Most recent comments
2021 in Books -- a Miscellany
Are, 1 year, 11 months
Moldejazz 2018
Camilla, 4 years, 4 months
Romjulen 2018
Camilla, 4 years, 11 months
Liveblogg nyttårsaften 2017
Tor, 5 years, 11 months
Jogging og blogging
Are, 6 years, 11 months
Liveblogg nyttårsaften 2016
Are, 6 years, 11 months
Kort hår
Tor, 2 years, 11 months
Camilla, 2 years, 6 months
Melody Gardot
Camilla, 4 years, 4 months
Den årlige påske-kommentaren
Tor, 4 years, 8 months
50 book challenge
Camilla, 11 months, 2 weeks
+ 2004
+ 2005
+ 2006
+ 2007
+ 2008
+ 2009
+ 2010
+ 2011
+ 2012
+ 2013
+ 2014
+ 2015
+ 2016
+ 2017
+ 2018
+ 2019
+ 2020
+ 2021
+ 2022
+ 2023

Loss of the feminine gender in Norwegian

At the risk of starting a spate of linguistics posts, I have a question about Norwegian which I wanted to put to some native speakers.

In this thread on a linguistics forum, I was talking about three-gender dialects and two-gender dialects of Norwegian (my username is Echobeats).

Another poster (Åge Kruger), who is from Scotland but currently living in Norway, told me there was no such thing as a two-gender dialect of Norwegian, only dialects which have moved varying numbers of nouns from the feminine to the masculine gender. By way of example, he mentioned the noun fylle, which always takes the definite form fylla even in the speech of "ekte Bergensere" who believe they only have two genders in their dialect.

Later, there was a discussion about the definition of gender. The issue is that in order to say a gender exists, the allegedly gendered word has to force another word to take a particular form. So, for example, in a three-gender dialect of Norwegian, the indefinite article is en with one group of nouns, ei with another group, and et with a third group. This means we can distinguish three noun classes, or genders* (never mind han/hun/den/det for now).

This means that when the variation occurs within the noun itself, we can't call it a gender; fylla in Bergen dialect might just be an irregular definite suffix, which wouldn't distinguish a separate gender any more than an irregular plural does. In order to know, we need an example of a separate word having a different form when used with fylle than when used with e.g. mann. The problem is that "a drunkenness" and "my drunkenness" (en/ei fylle and fylla mi(n)) are pretty unnatural things to say, and I can't think of another word which varies according to masculine or feminine gender that would work. Unless we can find one, we can't prove whether or not any genuinely two-gender dialects exist.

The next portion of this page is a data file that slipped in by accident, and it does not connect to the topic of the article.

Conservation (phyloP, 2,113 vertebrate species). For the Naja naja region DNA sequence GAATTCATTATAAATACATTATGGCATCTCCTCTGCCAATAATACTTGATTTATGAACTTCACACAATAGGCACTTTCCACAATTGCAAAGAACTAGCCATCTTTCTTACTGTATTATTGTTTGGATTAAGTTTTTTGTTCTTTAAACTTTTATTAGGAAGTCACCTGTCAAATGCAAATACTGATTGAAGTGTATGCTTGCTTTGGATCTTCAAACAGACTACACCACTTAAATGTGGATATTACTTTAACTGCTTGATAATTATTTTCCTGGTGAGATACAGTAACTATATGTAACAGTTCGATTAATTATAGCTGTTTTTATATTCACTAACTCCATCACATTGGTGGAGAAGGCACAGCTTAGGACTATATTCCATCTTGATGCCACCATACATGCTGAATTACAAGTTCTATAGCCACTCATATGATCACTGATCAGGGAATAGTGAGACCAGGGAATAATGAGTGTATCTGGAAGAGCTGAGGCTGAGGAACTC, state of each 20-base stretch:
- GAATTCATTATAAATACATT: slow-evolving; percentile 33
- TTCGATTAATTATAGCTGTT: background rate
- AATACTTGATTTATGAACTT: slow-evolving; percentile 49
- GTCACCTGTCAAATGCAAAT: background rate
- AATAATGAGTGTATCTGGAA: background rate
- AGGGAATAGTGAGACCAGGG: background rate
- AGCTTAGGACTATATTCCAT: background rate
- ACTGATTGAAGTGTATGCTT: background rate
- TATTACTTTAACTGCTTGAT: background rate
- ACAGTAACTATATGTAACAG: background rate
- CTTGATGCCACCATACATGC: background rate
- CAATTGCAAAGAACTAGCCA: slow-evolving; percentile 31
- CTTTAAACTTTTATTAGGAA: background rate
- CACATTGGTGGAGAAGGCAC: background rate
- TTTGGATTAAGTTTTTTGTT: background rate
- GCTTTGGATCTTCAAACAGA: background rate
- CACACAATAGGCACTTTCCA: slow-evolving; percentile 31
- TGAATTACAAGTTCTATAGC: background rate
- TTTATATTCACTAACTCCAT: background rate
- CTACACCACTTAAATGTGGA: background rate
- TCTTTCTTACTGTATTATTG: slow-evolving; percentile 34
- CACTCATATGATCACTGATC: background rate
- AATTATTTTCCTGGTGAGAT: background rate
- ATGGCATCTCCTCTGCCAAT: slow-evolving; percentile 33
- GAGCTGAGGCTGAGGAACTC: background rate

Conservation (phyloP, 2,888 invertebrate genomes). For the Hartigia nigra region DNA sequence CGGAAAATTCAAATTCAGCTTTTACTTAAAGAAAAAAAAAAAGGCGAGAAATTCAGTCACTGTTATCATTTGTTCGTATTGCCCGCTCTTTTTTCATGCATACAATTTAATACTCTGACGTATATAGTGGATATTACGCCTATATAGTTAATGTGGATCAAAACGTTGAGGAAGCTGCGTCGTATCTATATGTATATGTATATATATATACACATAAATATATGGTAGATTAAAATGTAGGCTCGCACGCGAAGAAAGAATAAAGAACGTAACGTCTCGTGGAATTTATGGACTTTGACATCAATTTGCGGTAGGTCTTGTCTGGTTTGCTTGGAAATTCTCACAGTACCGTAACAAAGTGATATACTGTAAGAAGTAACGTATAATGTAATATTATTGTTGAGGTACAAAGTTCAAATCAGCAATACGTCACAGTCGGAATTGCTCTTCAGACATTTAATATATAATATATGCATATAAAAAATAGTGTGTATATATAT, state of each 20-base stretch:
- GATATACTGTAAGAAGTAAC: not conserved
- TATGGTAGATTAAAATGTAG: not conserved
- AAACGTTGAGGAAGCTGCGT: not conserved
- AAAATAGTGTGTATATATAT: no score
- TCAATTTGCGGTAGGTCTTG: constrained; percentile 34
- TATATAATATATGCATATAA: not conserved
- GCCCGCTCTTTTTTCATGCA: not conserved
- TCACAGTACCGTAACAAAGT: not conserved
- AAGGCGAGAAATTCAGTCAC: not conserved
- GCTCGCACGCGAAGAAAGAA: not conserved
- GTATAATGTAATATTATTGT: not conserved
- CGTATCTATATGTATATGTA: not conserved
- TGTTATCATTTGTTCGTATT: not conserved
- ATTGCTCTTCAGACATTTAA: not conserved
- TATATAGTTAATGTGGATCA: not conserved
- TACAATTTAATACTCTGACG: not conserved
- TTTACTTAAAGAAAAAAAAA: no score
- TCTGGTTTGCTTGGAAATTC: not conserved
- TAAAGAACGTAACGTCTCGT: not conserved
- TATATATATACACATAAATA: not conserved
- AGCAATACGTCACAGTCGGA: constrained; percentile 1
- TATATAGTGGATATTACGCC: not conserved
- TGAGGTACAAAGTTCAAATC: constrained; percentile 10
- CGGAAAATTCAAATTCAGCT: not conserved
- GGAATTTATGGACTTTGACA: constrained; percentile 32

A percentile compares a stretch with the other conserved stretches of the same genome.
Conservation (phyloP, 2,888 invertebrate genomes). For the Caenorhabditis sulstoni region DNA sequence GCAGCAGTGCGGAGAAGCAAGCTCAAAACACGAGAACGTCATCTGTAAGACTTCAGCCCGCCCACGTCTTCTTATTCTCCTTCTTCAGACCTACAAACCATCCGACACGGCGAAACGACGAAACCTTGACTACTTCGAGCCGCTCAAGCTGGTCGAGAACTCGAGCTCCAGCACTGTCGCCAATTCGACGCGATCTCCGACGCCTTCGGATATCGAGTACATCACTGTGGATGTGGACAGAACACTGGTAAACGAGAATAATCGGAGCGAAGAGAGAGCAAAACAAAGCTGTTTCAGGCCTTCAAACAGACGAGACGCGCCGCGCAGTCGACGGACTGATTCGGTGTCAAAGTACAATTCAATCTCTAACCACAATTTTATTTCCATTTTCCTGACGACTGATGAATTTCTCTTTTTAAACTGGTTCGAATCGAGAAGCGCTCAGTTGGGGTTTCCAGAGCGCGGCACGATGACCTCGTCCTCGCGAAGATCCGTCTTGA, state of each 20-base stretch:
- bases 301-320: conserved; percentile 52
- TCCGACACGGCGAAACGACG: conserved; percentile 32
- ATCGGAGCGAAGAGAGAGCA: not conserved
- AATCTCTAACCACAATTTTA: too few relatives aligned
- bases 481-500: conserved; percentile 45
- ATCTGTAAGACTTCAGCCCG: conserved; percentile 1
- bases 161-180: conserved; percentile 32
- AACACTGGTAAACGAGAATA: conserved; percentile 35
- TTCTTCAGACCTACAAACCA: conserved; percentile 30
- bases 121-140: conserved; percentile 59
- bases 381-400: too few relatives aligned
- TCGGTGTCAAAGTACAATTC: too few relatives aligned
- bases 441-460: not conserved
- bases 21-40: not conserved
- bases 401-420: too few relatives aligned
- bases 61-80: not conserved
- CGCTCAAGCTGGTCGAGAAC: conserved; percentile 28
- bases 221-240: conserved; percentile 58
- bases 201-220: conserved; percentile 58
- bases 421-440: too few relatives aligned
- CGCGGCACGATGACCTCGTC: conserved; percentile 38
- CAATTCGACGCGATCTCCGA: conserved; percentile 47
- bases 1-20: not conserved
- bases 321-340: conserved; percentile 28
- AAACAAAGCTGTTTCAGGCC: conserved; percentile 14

So I turn to you, native speakers, to answer the following questions:

1. Do you know of any dialects which have lost all trace of the feminine gender, including the definite article in -a?

2. Do you know of any words which are feminine in all dialects, even those which are closest to having eliminated the feminine? (I've heard that cows are always feminine; is this true?)

3. If so, can you provide an example of that word forcing feminine agreement on another word (e.g. ei, mi, di) in such a dialect, as opposed to simply taking a definite form in -a but then still appearing as en N and N-a min?

Please ignore the fact that all dialects use different pronouns to refer to male and female humans; I'm only concerned with gender on nouns.

Thanks a lot.

*NB in linguistic uses the term "gender" doesn't necessarily have anything to do with biological sex. It's synonymous with "noun class", and etymologically it simply means "kind" or "type". Swahili, for example, has eight genders, one of which is used for humans of both sexes. This is, incidentally, why I dislike people talking about someone's "gender" when they mean their sex.


Kjellove,  16.08.10 19:42

sa en gang Hallvard Flatland, før han havna i fengsel. Og ifølge Aftenposten tente en fange på «cellen si». Men dette er feil, galt og syndig (og sistnevnte resultat av overivrig retteprogram).

I bokmål kan nå, etter et skrivebordsvedtak, alle hunkjønnsord også bøyes maskulint. Men det er i skrift.

2. No, I don't think that's true. (Søpla is hard to inflect masculinely, so certain people use boss instead.)
Tor,  16.08.10 20:11

I can easily imagine a person from Bergen saying "kuen". Arne?
Camilla,  16.08.10 20:18

Jeg mener å huske at Petter Naas sa at man på norsk ikke kunne skrive "kuen". At hvis man på død og liv måtte skrive det i hankjønn måtte det skrives "koen". Men jeg er ikke sikker på hvor han hadde det fra. Og det blir jo igjen skriftlig.

Jeg kan også se for meg at bergensere sier "søplen" og "kuen".
Camilla,  16.08.10 20:19

Ja til flere lingvistikkartikler!
(og merk også at ord som "lingvistikkartikler" er grunnen til at Scrabble er 1000 ganger mer morsomt på norsk enn på engelsk)


Anders K.,  17.08.10 00:28

Bergensere sier i alle fall "søppelet", og "kuen" høres også logisk ut. "Fylla" mener jeg er et lånord fra Østlandet, og at de tradisjonelt har brukt "en fyllekule" og lignende.

Petter Naas mente også at tjukk l kun finnes i Molde-dialekta.
Jørgen,  17.08.10 12:04

En fyr i DN i dag skrev "søppelen" om søpla.